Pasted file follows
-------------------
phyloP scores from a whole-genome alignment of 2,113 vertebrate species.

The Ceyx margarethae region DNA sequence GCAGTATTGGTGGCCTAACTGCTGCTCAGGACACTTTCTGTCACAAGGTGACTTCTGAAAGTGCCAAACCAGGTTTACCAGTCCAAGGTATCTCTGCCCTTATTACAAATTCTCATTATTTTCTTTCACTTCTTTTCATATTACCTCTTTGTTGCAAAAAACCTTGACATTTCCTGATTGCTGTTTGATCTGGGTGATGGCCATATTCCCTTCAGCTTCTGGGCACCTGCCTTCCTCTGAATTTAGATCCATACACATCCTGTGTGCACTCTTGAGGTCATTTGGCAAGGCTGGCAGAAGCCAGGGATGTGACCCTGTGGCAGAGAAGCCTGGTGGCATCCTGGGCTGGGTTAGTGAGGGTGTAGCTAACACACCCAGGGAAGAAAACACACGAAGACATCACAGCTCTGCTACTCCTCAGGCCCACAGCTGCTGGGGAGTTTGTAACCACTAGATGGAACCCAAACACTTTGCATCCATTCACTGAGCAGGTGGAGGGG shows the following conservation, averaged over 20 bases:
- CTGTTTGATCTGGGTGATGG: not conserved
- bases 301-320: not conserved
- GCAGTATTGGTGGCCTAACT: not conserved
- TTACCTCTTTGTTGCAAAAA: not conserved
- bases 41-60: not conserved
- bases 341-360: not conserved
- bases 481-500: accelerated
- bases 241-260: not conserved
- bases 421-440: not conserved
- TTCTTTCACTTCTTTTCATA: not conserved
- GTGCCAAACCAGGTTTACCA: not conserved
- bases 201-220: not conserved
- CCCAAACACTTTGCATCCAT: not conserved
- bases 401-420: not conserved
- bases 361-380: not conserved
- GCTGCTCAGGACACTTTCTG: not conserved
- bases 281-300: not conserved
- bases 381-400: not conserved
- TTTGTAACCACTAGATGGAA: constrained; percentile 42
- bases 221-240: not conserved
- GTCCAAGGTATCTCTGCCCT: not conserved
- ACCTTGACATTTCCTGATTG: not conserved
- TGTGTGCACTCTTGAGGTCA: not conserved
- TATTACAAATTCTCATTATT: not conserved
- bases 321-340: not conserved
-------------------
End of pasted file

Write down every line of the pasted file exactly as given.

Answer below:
phyloP scores from a whole-genome alignment of 2,113 vertebrate species.

The Ceyx margarethae region DNA sequence GCAGTATTGGTGGCCTAACTGCTGCTCAGGACACTTTCTGTCACAAGGTGACTTCTGAAAGTGCCAAACCAGGTTTACCAGTCCAAGGTATCTCTGCCCTTATTACAAATTCTCATTATTTTCTTTCACTTCTTTTCATATTACCTCTTTGTTGCAAAAAACCTTGACATTTCCTGATTGCTGTTTGATCTGGGTGATGGCCATATTCCCTTCAGCTTCTGGGCACCTGCCTTCCTCTGAATTTAGATCCATACACATCCTGTGTGCACTCTTGAGGTCATTTGGCAAGGCTGGCAGAAGCCAGGGATGTGACCCTGTGGCAGAGAAGCCTGGTGGCATCCTGGGCTGGGTTAGTGAGGGTGTAGCTAACACACCCAGGGAAGAAAACACACGAAGACATCACAGCTCTGCTACTCCTCAGGCCCACAGCTGCTGGGGAGTTTGTAACCACTAGATGGAACCCAAACACTTTGCATCCATTCACTGAGCAGGTGGAGGGG shows the following conservation, averaged over 20 bases:
- CTGTTTGATCTGGGTGATGG: not conserved
- bases 301-320: not conserved
- GCAGTATTGGTGGCCTAACT: not conserved
- TTACCTCTTTGTTGCAAAAA: not conserved
- bases 41-60: not conserved
- bases 341-360: not conserved
- bases 481-500: accelerated
- bases 241-260: not conserved
- bases 421-440: not conserved
- TTCTTTCACTTCTTTTCATA: not conserved
- GTGCCAAACCAGGTTTACCA: not conserved
- bases 201-220: not conserved
- CCCAAACACTTTGCATCCAT: not conserved
- bases 401-420: not conserved
- bases 361-380: not conserved
- GCTGCTCAGGACACTTTCTG: not conserved
- bases 281-300: not conserved
- bases 381-400: not conserved
- TTTGTAACCACTAGATGGAA: constrained; percentile 42
- bases 221-240: not conserved
- GTCCAAGGTATCTCTGCCCT: not conserved
- ACCTTGACATTTCCTGATTG: not conserved
- TGTGTGCACTCTTGAGGTCA: not conserved
- TATTACAAATTCTCATTATT: not conserved
- bases 321-340: not conserved